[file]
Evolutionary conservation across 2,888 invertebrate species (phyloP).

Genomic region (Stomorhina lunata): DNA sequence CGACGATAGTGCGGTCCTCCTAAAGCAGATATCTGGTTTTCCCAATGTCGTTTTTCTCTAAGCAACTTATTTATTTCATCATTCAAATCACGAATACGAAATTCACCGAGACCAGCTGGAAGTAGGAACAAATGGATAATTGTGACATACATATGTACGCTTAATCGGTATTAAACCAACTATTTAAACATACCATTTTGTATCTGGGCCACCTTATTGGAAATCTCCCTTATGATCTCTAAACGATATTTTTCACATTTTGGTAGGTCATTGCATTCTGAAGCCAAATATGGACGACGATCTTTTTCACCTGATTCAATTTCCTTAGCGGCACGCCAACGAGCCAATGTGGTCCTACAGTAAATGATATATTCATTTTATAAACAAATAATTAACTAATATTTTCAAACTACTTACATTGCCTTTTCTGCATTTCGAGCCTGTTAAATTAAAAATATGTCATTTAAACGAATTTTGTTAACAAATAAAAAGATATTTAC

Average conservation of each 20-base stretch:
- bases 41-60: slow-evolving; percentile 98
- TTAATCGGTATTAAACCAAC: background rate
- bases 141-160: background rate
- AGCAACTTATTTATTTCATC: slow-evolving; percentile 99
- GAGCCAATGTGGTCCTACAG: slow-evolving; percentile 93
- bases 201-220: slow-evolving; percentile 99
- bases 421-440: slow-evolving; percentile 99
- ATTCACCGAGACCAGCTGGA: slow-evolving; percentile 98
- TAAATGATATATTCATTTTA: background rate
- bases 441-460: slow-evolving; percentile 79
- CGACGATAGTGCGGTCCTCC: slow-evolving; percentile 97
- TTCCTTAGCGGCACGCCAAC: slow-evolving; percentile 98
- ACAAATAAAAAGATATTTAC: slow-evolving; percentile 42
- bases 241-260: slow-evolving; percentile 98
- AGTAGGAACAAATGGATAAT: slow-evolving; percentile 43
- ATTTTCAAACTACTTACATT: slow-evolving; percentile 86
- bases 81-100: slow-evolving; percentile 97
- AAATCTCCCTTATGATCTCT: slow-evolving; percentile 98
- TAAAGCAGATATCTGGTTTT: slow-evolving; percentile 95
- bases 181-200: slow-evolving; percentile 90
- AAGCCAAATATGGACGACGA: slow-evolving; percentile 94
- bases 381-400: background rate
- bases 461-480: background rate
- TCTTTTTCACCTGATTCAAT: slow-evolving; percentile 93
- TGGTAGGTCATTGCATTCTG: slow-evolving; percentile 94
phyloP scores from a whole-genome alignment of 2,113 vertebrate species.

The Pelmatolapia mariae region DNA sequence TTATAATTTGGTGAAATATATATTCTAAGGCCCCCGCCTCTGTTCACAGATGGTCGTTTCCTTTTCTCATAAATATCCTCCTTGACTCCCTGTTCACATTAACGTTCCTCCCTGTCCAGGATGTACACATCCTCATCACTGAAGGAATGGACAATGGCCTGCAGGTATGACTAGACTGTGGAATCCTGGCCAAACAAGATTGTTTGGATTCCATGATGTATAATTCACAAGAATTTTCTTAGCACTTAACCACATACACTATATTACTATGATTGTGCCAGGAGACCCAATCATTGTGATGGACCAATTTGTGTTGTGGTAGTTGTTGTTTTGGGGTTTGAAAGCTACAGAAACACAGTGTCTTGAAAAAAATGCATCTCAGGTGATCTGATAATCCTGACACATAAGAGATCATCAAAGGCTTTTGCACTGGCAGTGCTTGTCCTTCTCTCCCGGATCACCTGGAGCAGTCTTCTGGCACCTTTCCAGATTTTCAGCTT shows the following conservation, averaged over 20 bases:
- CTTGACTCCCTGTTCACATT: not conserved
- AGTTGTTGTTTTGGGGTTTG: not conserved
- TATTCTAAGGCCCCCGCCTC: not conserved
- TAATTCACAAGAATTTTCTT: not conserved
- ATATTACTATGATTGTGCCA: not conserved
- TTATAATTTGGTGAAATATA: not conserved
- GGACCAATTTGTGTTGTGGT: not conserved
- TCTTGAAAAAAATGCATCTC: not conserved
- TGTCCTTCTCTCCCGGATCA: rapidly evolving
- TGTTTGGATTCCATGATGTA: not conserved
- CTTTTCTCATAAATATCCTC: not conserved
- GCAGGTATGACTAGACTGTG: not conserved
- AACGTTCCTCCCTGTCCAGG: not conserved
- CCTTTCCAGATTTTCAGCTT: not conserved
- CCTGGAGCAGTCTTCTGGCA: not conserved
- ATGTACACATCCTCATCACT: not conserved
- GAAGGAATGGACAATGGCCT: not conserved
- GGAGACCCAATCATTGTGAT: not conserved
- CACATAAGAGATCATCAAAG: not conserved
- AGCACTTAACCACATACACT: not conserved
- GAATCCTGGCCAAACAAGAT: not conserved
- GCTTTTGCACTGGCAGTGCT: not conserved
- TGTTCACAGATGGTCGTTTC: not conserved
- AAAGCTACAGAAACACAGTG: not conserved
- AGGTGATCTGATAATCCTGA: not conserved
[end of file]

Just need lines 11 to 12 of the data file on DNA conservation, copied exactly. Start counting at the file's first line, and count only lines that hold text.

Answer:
- ATTCACCGAGACCAGCTGGA: slow-evolving; percentile 98
- TAAATGATATATTCATTTTA: background rate